The first time Barbara Fosdick saw German planes drop bombs on England in World War II, it was like a fire that lit up the night sky.
Fosdick was sitting on a hill outside Weston, in Somerset, England, as she watched bombs being dropped onto the City of Bristol, roughly 18 miles away from her. She remembers like it was yesterday the horror that unfolded before her.
“It was like it was on fire. There was this incredible red glow in the sky and you could hear the bombs exploding,” Fosdick said.
That’s when Fosdick decided to do something about it.
The then 17-year-old, who was one of five children, decided to join the British army. After a few months of training, Fosdick, who now lives in Victoria, was sent to the Royal Artillery to help man anti-aircraft guns around the country.
Fosdick worked as a spotter in a team of dozens of men and women who helped track enemy planes and shoot them down en route to bomb allied cities. Fosdick was responsible for recognizing the enemy planes and directing the officer in charge of the gun to the location of the plane. Some teams worked alongside Fosdick using height-finders to see how high the plane was or predictors that guessed the speed, while men would work to load the 50-pound shells into the breach of the gun.
Hundreds of enemy planes would fly over constantly. During one period, planes littered the sky for 52 days straight.
Fosdick travelled to various areas around Britain, including Bristol, Cumbria and Cornwall, and was sent to wherever the demand was the greatest.
“It was dark, it was wet, it was cold,” Fosdisk said. “It was scary, there’s no doubt about that.”
There were other dangers that came from the sky as well. Soldiers also had to be aware of V1 rockets or “doodlebugs.” Occasionally the engines would fail on its way to its destination and the rocket would come crashing down, destroying city blocks wherever it landed.
They also had to watch out for shrapnel from their own anti-aircraft guns. Fosdick served alongside a woman who removed her steel helmet for a moment, only to be killed by shrapnel — something Fosdick said she’ll never forget.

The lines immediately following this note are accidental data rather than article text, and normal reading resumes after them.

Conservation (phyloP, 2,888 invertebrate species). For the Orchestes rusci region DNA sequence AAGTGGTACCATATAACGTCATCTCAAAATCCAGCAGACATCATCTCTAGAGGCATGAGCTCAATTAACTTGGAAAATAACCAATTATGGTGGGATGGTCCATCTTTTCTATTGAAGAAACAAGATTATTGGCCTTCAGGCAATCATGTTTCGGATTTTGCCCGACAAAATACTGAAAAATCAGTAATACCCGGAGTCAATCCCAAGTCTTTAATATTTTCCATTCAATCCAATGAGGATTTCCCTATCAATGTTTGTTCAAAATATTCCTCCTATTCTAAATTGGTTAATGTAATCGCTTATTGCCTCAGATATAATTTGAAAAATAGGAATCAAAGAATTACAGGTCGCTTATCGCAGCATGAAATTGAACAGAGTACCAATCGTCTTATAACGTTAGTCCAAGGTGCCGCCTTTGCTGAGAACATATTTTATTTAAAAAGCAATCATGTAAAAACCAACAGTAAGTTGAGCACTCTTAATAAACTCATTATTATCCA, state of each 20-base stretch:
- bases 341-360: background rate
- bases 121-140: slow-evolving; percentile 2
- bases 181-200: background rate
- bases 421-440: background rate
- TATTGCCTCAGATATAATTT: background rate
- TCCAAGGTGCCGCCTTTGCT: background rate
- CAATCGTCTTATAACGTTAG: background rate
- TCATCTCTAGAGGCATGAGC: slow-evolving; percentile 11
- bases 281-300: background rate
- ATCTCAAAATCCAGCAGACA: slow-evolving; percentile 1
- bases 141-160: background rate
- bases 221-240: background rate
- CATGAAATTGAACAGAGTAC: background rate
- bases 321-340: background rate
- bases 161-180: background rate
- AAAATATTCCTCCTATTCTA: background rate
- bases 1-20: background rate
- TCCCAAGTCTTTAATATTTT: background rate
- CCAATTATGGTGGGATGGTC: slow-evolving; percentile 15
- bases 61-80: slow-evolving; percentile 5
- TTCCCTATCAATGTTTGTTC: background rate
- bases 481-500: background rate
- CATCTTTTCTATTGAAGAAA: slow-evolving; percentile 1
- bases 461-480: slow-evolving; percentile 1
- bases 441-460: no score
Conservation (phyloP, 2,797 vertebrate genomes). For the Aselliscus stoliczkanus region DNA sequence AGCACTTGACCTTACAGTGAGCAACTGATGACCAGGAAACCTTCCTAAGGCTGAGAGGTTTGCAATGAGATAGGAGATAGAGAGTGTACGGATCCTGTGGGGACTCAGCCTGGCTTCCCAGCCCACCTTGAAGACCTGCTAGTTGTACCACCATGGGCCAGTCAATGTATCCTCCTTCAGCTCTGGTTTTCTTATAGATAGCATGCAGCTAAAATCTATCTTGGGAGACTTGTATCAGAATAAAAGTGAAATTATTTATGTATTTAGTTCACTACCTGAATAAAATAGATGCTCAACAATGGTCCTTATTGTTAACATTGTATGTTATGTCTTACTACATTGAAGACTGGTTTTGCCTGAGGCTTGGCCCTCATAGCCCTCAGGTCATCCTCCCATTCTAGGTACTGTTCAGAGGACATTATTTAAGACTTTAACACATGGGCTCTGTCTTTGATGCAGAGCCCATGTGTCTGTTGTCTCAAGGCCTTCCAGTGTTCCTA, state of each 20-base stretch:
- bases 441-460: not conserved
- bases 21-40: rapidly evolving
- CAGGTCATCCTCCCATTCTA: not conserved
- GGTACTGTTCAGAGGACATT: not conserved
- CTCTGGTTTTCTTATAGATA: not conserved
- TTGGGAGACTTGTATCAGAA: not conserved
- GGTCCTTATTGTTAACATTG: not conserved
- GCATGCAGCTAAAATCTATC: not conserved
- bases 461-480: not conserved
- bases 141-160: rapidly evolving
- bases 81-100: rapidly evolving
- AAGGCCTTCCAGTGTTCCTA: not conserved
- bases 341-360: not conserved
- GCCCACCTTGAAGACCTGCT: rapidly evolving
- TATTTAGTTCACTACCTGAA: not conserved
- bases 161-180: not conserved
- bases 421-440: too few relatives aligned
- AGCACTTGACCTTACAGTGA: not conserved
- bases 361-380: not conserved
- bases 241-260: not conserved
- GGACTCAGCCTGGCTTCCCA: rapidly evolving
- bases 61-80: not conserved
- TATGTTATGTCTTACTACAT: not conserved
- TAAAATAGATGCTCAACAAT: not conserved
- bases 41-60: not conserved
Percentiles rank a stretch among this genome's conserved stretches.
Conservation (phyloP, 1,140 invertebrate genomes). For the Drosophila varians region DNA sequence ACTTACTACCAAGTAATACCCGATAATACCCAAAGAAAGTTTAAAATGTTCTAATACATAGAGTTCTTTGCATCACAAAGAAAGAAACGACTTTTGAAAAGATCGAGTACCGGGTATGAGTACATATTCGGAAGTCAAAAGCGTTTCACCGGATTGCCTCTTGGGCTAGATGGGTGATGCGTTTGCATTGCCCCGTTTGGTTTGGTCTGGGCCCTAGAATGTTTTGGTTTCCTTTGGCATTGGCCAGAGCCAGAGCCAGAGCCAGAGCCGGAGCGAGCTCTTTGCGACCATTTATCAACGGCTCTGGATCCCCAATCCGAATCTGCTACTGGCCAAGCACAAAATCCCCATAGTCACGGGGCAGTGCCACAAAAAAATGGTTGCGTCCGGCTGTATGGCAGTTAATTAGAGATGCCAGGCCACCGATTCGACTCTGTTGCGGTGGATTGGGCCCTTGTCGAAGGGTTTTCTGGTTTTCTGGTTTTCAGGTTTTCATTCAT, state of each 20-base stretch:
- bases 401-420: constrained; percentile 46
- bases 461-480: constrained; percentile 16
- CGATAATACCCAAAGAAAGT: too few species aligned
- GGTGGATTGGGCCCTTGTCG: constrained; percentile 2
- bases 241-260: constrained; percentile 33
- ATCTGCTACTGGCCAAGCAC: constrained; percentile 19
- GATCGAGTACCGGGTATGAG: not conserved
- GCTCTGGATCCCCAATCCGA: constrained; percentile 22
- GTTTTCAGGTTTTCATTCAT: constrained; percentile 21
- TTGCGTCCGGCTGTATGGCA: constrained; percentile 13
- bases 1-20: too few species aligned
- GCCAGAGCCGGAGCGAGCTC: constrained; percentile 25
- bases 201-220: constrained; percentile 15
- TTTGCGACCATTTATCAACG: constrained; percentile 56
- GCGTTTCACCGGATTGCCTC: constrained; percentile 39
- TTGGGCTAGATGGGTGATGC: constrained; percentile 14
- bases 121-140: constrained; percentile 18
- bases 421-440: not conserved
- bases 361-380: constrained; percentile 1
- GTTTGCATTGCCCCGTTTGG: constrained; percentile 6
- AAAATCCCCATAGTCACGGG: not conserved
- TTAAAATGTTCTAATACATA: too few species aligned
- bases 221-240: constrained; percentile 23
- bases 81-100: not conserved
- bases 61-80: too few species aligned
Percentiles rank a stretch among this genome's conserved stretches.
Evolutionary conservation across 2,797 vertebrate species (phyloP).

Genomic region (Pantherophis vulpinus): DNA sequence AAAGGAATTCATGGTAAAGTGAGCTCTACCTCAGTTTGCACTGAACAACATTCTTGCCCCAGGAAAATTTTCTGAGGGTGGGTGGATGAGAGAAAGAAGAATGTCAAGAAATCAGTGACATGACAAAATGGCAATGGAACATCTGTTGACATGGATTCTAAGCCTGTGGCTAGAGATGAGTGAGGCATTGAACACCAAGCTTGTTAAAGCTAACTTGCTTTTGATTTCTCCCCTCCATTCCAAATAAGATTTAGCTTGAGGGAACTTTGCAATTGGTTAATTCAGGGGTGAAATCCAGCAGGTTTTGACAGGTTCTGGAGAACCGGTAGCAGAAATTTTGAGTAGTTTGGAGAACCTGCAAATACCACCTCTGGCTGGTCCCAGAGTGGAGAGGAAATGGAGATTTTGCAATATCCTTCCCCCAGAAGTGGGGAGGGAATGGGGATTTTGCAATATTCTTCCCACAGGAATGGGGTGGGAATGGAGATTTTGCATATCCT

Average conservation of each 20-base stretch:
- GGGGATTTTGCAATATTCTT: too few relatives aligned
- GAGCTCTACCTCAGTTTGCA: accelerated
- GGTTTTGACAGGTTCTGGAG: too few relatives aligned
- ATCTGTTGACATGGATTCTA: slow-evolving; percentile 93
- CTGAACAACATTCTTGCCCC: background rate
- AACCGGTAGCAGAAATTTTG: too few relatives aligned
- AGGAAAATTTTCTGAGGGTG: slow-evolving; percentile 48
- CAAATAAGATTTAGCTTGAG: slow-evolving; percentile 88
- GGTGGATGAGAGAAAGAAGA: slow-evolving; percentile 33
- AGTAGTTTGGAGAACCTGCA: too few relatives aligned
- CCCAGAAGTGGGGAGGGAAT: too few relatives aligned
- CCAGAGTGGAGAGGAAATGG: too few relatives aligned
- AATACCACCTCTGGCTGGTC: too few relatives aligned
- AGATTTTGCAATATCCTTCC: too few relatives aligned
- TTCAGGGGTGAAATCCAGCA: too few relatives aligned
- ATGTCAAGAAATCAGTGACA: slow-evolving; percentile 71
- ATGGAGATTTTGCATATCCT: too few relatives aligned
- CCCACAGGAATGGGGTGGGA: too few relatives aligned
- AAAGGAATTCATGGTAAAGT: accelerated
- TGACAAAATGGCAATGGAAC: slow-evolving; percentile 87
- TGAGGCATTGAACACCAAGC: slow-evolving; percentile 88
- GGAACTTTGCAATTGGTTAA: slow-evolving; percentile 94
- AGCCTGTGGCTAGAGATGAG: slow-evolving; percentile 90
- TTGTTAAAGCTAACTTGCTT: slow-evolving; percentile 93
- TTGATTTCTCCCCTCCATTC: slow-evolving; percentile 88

After nearly five years of serving in the army, a wave of relief washed over Fosdick when she found out the enemy had surrendered on May 7, 1945.
“It was this incredible sense of relief that we weren’t going to be bombed anymore,” Fosdick said.
Shortly after, Fosdisk moved to Canada, where she met her husband, also a WWII vet. They lived in Edmonton, and eventually settled in Victoria, where she has lived for the past 70 years.
Now at 92 years old, she still remembers the friends, family and neighbours who were lost in the war and hopes people will wear poppies as a sign of remembrance on Friday, Nov. 11.
Students from Central Middle School had the opportunity to make a connection to soldiers lost in WWI and WWII last week as well.
More than 200 Grade 6 students, alongside soldiers from the Canadian Scottish Regiment, placed painted stones on the graves of each of the roughly 500 veterans buried in the Ross Bay Cemetery Thursday morning as part of the No Stone Left Alone initiative.
Christopher Macintosh, school principal, said many students are aware of Remembrance Day ceremonies, but having them see the graves where soldiers are buried helped them create a connection.
“We wanted a different way to connect with the soldiers who have died or served. We’re able to generate the atmosphere of a school, but it’s nothing compared to being down here where they’re buried,” he said.
Eleven-year-old Kalen Timothy said the event allowed her to pay her respects to the soldiers who lost their lives.
“I don’t think that any of us would be here or feel safe if it weren’t for them (soldiers),” she said, adding her grandfather served in WWII. “I think this is a really neat event and I think it’s nice that we’re coming down here and putting something on the soldiers’ grave . . . even though they’re not here with us they know we’re still appreciative of them.”
Students from Rockheights Middle School also laid stones at God’s Acre Veterans Cemetery in Esquimalt.